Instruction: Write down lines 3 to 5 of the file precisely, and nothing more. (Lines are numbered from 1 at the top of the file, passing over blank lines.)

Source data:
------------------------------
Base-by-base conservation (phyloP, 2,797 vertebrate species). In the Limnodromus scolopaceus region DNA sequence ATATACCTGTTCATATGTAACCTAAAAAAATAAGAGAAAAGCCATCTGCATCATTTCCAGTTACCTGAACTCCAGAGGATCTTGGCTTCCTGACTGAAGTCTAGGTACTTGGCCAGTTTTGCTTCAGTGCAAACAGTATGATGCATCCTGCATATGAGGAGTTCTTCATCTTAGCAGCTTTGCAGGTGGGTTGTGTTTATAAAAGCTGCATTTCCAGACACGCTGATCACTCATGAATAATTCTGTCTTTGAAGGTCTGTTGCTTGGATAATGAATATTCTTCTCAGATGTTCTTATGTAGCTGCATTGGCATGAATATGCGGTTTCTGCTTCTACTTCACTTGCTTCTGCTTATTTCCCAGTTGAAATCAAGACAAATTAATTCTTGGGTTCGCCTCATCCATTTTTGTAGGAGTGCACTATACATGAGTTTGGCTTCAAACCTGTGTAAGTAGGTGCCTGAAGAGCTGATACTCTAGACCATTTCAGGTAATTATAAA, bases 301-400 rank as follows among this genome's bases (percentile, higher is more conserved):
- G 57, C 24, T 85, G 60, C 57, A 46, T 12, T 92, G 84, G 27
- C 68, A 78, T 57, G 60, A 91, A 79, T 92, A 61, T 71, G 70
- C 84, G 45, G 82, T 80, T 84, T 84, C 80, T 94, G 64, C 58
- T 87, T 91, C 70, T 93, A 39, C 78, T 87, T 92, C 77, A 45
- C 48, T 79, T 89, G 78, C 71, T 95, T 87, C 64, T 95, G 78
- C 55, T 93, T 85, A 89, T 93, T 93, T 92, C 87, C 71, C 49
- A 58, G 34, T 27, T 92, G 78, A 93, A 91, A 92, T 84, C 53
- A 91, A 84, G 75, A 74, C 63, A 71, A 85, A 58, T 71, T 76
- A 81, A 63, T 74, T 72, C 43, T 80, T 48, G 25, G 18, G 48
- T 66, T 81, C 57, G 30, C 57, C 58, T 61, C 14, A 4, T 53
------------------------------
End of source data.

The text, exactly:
- C 68, A 78, T 57, G 60, A 91, A 79, T 92, A 61, T 71, G 70
- C 84, G 45, G 82, T 80, T 84, T 84, C 80, T 94, G 64, C 58
- T 87, T 91, C 70, T 93, A 39, C 78, T 87, T 92, C 77, A 45